When North Norfolk artist Eddie Fowler accepts an invitation from his business partner, Martin Hogg, to visit Venice, he finds that this beautiful, intimate city reawakens long-hidden memories.
He is reminded once again of Martin’s wife, Theresa, a fragile and intuitive artist, who mysteriously disappeared nearly twenty years before.
As he searches for answers to this mystery among the vast landscapes of the North Norfolk coasts and the narrow streets and canal-side cafes of Venice, Theresa’s daughter, Maria, asks him to help her with her own search to discover the secrets of her family’s history; a search that leads to discoveries neither of them expected.
A story about love and sacrifice, about secrets destined to remain hidden.
The woman in the florists was adamant: There was not even one male member of staff, let alone anyone matching Elena’s description of the young man she thought had served her.
“Back to square one, Dear,” Mary whispered as they exited the florists into the cold drizzle.
“Maybe I dreamed of meeting him here, too,” Elena said, opening her umbrella.
Mary tugged at her arm. “Stick to your guns, you saw what you saw. I believe you.”
“You are probably the only one who would.”
That night Elena didn’t feel much like talking to Michael. Complaining of a headache, she went to bed early and started to read. Unexpectedly, she found herself nodding off within only a few minutes.
She became aware of standing on grass in warm sunlight. It looked like a park of some kind. There was a copse of ash trees on a nearby hillock in full leaf, partly obscuring the sun. What sounded like a flock of geese was squawking away, somewhere nearby, but as yet unseen. It might have been a summer’s evening, it felt too warm to be morning. She was standing by a few large oak trees, and could reach out and touch the bark of the nearest one. Some of it flaked off between her fingers. This time her dress was a dark blue with the widest cuffs she’d ever seen. Looking down, Elena could also see she was wearing a very fine necklace, maybe diamonds and pearls. She touched them, rolling a few between her fingers. They looked and felt real.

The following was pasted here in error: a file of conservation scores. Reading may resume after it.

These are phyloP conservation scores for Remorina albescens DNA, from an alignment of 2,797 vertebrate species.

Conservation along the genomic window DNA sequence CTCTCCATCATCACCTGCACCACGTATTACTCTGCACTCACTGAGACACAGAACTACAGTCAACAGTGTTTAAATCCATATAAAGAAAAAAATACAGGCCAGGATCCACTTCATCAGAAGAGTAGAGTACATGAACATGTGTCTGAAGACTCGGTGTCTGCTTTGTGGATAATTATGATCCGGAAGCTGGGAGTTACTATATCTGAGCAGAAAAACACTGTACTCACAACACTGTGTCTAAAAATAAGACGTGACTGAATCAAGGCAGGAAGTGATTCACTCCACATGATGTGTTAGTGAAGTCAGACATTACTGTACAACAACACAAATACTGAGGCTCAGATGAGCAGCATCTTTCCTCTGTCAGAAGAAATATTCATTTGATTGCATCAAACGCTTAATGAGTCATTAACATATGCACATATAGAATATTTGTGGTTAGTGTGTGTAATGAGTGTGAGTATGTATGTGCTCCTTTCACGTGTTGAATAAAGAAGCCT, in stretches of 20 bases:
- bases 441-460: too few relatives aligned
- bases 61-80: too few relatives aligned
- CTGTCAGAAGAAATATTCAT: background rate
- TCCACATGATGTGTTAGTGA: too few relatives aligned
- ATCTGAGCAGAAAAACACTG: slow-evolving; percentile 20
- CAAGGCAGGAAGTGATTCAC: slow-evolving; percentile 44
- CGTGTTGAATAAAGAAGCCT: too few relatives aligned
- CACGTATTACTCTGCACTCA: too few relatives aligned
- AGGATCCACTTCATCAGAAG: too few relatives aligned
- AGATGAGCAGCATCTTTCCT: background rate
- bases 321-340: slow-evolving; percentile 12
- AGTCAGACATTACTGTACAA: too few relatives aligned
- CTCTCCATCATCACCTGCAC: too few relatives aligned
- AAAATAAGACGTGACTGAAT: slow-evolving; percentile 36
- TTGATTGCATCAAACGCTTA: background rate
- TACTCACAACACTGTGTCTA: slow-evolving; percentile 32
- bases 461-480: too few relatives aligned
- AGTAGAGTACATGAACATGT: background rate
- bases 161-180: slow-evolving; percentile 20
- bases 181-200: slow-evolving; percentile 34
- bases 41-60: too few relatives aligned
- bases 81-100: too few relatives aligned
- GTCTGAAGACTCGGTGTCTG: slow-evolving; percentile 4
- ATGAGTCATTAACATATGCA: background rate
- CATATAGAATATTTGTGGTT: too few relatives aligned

Then she spotted something carved into the bark of the nearest oak. A heart and two initials, PH. It had only just registered in her mind what she was looking at, when he stepped out from behind the bole of the tree. She had almost been expecting him. He had that telling little smirk on his face, like some mischievous boy might have. But this boy was definitely a man. He reached forward, pulling her towards him, kissing her gently.
“Elena, you feed me,” he said. This time it was coming from his lips.
“What do you mean? Are you hungry?”
“Elena, you feed me!” His hands clutched his heart in a dramatic stance. He smiled, broadly for the first time and bowed gracefully towards her like some actor.
“I’m glad, I think. But who are you?”
He took her hand and they began to saunter through the grass. It was quite long, there were red splashes of poppies strewn ahead of them, amid the gentle summer fragrances wafting all around. She figured it was around early July. Soon they reached the ash copse and began to follow the path around it. In all this time, they said nothing.
As they cleared the corner of the copse, a large country house came into view at the bottom of a hill. It nearly took her breath away, the mellow golden stone shining in the lowering sun, its tall chimneys as high as steeples. She knew it wasn’t his own house, it was a friend’s, though what they were doing there was anyone’s guess.
He led her down the hill towards the house. There was no one else about, only a few deer and some cows. When they got to the walls she touched them. It all seemed like recent work, newly built.
They entered what appeared to be a courtyard with a tree at the centre, some shade. She sat down as best she could on the wooden seat, the dress was hard to brush underneath. Where had he gone? She became aware of a light high up, it wasn’t the sun. It began to spin round and round.
Elena was sitting on the toilet.
“Elena? Are you ok?” Michael tapped on the partly open door.
“Yes, I think so.”
“Why were you walking about?”
“What do you mean?”
“I woke up and heard you pacing along the landing and then into the small bedroom.”
“What? I’m… are you sure?”
“Were you sleepwalking?”
“I don’t know, maybe I was.”
“Ok, well, are you coming back to bed?”
She stood up, looking at her tired face in the mirror, the dark blue nightdress she was wearing.